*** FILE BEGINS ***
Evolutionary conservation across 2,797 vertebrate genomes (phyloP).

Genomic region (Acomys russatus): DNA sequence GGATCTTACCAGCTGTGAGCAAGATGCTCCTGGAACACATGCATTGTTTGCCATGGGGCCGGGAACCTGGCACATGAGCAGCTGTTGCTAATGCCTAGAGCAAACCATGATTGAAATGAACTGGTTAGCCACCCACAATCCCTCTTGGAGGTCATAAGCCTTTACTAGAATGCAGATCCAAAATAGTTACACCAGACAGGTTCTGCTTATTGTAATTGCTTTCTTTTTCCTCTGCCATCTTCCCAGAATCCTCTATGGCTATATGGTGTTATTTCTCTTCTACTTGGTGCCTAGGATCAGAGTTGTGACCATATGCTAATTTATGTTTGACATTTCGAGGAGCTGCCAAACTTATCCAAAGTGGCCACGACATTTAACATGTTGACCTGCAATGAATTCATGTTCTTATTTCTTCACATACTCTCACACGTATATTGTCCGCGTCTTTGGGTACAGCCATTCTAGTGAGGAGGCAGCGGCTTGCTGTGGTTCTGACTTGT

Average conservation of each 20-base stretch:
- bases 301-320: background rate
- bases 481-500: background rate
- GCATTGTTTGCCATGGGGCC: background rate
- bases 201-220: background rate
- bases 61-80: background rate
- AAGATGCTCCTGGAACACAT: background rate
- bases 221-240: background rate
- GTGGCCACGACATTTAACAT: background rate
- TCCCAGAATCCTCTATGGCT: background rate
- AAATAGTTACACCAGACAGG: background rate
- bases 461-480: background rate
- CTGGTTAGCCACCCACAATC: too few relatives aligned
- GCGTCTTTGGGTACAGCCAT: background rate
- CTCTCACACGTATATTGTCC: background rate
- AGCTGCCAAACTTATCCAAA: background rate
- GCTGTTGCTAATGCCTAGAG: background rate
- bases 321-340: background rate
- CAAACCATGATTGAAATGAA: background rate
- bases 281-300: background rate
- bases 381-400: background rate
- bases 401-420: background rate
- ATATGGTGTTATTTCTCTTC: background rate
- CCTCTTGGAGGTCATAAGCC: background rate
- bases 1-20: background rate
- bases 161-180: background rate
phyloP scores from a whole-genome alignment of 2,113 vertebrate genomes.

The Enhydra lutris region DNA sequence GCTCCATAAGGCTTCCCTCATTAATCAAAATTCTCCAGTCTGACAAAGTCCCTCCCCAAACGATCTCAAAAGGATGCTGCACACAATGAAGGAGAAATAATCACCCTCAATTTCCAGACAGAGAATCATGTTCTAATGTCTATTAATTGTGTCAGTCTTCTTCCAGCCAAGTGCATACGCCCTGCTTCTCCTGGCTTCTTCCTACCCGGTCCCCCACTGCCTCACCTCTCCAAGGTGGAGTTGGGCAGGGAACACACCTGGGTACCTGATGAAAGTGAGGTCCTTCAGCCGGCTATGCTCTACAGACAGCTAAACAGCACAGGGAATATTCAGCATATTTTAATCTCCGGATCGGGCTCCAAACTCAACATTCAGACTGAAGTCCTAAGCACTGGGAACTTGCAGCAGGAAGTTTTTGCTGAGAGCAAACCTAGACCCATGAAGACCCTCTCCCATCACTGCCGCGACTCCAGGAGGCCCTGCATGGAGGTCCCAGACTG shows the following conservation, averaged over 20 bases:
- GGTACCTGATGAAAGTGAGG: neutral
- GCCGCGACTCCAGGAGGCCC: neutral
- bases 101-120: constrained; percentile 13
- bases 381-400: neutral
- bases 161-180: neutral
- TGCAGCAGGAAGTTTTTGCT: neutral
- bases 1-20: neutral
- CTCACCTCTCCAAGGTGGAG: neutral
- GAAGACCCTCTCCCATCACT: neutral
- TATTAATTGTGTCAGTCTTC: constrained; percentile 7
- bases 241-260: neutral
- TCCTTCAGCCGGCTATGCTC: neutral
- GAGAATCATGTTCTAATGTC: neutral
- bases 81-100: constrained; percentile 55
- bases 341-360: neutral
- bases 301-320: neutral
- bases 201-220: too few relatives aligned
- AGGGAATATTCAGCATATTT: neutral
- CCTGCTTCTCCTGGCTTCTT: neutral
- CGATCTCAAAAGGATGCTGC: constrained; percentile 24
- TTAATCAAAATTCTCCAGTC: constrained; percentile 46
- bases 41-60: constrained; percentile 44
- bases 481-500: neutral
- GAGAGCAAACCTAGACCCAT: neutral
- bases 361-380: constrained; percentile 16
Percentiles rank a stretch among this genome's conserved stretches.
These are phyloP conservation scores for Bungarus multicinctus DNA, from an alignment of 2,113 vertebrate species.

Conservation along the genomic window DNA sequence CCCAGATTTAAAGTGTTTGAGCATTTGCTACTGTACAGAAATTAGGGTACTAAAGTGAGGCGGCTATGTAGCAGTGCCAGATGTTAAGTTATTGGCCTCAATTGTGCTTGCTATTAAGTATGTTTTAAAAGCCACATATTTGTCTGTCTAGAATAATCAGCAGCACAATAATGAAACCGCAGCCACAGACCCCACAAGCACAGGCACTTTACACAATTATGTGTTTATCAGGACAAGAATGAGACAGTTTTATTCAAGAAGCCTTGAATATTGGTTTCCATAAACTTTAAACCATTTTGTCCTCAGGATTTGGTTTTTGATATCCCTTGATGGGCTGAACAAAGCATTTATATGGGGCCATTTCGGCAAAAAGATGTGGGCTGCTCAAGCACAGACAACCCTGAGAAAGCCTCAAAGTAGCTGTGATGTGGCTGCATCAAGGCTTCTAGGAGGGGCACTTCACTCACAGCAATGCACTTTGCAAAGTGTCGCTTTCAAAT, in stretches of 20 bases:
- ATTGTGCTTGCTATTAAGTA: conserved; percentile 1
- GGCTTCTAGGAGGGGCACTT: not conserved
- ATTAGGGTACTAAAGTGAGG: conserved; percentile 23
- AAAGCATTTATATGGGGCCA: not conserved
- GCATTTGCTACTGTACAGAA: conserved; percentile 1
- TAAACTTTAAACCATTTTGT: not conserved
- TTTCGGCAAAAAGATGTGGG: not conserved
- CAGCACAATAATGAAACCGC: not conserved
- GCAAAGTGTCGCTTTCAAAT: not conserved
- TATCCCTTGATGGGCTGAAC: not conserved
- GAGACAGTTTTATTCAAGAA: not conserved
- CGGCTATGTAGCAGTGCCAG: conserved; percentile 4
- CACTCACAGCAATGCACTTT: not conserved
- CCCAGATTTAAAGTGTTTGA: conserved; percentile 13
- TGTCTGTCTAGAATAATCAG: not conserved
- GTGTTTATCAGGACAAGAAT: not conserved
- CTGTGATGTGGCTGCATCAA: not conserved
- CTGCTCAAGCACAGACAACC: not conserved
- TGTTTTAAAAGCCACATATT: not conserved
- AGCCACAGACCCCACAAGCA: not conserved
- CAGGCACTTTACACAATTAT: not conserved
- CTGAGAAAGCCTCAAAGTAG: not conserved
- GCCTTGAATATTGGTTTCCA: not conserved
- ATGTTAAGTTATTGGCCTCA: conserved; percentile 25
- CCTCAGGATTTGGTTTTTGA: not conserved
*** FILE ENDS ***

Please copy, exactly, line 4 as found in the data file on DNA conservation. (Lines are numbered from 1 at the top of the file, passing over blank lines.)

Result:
- bases 301-320: background rate